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John Lee


1922 - 2018 Obituary Condolences
John Lee Obituary
COL. JOHN C. LEE (ret)
November 19, 1922 - January 3, 2018

Col. John C. Lee, the culinary pioneer who introduced Mongolian barbecue to the U.S. on a mass scale, passed away at his home in Encino, Calif., surrounded by family. An extraordinary and accomplished entrepreneur and innovator, John took daring risks in coming to the U.S. to launch a largely unknown cuisine concept.

Born in Tangshan in the Hebei province of northeast China, John attended Fu Jen Catholic University. After the Communist revolution in 1949, he left for Taiwan, where he enlisted in the army and began a distinguished career that eventually saw him rise to the rank of full colonel and serve as the chief protocol officer and a regimental commander for the army chief of staff.

It was during this time he met his future wife, Nancy, and had two sons, Edward and James. At a time when he was due for a promotion to general, he instead opted to retire early and emigrate with his family to the U.S. so that he could provide a better future and opportunity for his family.

Having learned English in China, he began packing boxes in warehouses to earn enough money to launch his idea of bringing Mongolian barbecue to American palates. His idea took root with restaurants in Northridge, Hollywood and Encino, eventually blossoming into a franchised chain of Colonel Lee's Mongolian BBQ restaurants throughout California.

John was also the first to redesign, patent and manufacture a Mongolian barbecue grill that can still be found in Google searches. In fact, many Mongolian barbecue restaurants still use words, descriptions and phrases originally coined by him in describing their cuisine today.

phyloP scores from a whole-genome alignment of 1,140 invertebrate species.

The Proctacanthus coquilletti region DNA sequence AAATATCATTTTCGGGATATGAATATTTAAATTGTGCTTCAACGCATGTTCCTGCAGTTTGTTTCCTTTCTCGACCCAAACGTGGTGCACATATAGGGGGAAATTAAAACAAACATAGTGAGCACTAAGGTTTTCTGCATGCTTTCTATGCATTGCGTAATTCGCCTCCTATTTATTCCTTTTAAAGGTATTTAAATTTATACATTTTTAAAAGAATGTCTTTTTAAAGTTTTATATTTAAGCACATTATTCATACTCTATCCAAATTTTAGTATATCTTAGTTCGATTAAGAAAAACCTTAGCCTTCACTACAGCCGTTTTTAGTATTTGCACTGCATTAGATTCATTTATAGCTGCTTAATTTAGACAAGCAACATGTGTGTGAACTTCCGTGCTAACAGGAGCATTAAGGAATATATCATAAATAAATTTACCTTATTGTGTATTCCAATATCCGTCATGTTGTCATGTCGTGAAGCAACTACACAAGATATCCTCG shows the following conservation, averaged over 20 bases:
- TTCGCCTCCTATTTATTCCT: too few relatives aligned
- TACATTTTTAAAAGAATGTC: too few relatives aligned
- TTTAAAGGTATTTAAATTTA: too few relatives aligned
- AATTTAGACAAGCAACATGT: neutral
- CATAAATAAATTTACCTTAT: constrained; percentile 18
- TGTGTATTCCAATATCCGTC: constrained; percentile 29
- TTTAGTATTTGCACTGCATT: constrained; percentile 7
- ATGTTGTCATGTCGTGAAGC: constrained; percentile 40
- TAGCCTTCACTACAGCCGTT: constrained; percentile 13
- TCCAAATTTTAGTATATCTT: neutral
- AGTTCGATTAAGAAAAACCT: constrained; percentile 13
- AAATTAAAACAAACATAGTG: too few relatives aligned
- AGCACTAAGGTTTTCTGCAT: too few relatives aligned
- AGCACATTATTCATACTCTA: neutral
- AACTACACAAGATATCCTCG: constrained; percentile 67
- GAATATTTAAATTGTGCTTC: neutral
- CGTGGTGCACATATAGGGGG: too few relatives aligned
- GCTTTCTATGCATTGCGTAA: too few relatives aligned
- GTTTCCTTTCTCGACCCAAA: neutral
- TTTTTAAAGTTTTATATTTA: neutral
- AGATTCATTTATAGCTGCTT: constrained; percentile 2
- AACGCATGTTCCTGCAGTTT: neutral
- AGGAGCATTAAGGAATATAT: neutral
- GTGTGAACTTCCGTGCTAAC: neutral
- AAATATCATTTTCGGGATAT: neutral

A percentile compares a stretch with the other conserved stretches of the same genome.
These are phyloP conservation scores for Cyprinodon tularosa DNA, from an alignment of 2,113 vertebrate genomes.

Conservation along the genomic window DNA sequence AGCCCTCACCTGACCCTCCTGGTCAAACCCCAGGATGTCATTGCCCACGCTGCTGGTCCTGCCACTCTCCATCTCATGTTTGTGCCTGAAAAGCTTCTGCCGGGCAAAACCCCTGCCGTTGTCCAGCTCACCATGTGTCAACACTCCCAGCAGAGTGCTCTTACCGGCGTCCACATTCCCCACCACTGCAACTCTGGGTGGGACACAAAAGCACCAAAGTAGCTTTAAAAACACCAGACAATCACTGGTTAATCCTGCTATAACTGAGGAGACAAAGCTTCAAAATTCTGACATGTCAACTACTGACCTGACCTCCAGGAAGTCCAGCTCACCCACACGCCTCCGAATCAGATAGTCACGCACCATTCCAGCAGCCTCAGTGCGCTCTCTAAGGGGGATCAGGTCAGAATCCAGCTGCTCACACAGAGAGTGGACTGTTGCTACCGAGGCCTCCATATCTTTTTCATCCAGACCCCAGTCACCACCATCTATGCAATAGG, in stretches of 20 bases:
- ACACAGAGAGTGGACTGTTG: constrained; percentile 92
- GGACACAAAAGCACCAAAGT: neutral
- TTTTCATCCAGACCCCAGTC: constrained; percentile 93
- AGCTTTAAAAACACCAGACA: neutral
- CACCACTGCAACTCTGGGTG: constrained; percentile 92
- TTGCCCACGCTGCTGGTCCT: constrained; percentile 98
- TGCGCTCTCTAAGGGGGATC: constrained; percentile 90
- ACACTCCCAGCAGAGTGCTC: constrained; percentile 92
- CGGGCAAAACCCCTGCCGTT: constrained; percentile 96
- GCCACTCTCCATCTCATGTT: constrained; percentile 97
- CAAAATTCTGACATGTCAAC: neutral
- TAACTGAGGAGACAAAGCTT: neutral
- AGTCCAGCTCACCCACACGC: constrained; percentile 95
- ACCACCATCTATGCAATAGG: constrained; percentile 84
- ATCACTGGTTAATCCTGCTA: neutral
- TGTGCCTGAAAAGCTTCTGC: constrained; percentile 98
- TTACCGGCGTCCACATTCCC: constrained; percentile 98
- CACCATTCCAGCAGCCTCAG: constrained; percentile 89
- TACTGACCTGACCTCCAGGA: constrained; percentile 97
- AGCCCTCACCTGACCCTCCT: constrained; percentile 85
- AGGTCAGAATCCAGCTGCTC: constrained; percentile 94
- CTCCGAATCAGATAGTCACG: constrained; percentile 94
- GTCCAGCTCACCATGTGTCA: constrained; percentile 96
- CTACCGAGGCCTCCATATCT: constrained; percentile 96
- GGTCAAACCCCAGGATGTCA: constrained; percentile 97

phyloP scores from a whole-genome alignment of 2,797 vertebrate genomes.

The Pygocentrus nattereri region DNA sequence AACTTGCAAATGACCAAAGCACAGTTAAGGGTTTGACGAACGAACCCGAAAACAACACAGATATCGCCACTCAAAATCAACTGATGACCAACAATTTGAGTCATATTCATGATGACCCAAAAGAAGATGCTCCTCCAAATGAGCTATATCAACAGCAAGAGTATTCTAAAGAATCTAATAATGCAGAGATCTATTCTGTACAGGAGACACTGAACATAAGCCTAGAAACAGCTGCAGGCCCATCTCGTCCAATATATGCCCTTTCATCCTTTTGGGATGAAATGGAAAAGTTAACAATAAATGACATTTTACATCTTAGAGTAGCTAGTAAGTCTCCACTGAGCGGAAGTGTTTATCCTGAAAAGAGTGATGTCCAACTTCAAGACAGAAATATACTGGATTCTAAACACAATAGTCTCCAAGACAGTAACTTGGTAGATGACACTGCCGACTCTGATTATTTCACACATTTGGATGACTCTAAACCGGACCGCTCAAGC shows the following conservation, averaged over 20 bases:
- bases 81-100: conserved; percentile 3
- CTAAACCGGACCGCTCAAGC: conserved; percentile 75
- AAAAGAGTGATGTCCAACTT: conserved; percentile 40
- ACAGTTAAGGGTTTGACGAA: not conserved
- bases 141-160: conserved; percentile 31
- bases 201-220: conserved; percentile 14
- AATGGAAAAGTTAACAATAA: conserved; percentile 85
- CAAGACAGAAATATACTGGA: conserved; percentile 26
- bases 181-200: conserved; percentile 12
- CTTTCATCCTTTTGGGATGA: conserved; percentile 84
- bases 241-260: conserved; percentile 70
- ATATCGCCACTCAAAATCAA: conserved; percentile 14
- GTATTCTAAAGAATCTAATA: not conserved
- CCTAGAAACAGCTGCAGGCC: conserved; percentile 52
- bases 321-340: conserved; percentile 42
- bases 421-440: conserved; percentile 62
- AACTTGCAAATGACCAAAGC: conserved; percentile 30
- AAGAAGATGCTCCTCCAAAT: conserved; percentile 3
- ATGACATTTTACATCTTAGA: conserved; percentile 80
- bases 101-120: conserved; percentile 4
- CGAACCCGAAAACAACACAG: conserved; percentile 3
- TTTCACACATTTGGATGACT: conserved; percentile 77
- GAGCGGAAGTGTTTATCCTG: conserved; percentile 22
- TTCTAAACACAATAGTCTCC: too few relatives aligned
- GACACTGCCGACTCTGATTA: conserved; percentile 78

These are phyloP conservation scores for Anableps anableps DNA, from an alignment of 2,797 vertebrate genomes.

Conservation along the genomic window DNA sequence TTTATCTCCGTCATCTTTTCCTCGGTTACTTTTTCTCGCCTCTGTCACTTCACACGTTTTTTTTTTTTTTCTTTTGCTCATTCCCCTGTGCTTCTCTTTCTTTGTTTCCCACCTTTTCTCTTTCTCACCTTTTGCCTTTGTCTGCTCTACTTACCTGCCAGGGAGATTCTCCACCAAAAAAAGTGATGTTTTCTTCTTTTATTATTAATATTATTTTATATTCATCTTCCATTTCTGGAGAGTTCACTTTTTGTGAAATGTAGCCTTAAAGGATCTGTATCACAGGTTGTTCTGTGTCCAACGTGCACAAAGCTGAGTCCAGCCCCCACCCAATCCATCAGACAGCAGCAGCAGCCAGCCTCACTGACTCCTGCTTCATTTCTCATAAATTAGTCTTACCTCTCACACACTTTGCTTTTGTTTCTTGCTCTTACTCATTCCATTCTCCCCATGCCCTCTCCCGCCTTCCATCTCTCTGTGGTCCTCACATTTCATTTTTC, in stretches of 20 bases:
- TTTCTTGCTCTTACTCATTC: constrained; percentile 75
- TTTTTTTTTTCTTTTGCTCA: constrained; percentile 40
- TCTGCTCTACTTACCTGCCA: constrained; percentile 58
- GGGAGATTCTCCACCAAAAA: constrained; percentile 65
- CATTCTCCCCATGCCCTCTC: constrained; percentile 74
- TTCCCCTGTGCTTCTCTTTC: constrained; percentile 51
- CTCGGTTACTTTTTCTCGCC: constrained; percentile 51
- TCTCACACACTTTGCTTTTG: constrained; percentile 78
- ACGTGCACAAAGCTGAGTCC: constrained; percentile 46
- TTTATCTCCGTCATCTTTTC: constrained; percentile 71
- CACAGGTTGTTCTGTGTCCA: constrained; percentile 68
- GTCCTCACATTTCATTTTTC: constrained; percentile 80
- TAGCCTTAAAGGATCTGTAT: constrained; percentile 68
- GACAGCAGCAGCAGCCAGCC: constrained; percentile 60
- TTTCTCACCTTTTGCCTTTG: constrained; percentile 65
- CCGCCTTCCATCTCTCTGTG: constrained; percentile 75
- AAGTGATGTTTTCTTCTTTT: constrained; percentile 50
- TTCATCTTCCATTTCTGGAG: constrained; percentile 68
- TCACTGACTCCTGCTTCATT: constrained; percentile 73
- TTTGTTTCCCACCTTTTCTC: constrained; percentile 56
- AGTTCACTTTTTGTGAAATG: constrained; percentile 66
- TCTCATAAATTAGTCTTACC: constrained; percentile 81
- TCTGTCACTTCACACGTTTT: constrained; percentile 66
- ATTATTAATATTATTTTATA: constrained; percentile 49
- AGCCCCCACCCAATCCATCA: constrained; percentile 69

He eventually turned that success into a Chinese food manufacturing enterprise that produced egg rolls, dumplings and sauces for supermarkets, restaurants, hotels and consumer's homes. His innovations included a modern, mechanized Asian food processing plant and included several patents and trademarks of Asian foods and sauces. As his business prospered, it became one of the first companies to produce authentic Chinese and Asian foods on a mass scale.

After selling his business and retiring, John and his wife launched a charitable foundation providing scholarships to students from their home province to study in the U.S. They were also avid travelers and enjoyed family holidays with their two granddaughters.

He leaves behind a culinary legacy that is enjoyed in restaurants serving Mongolian barbecue across the country. He also leaves behind a legacy of a loving family who are prospering because of the decisions and sacrifices he made decades ago.

Funeral services will be held at Rose Hills Memorial Park in Whittier, Calif., on Friday, Jan. 12, 2018 at 11 a.m.

In lieu of flowers, donations are asked to be made to any charity that supports student education.
Published in Los Angeles Daily News on Jan. 11, 2018
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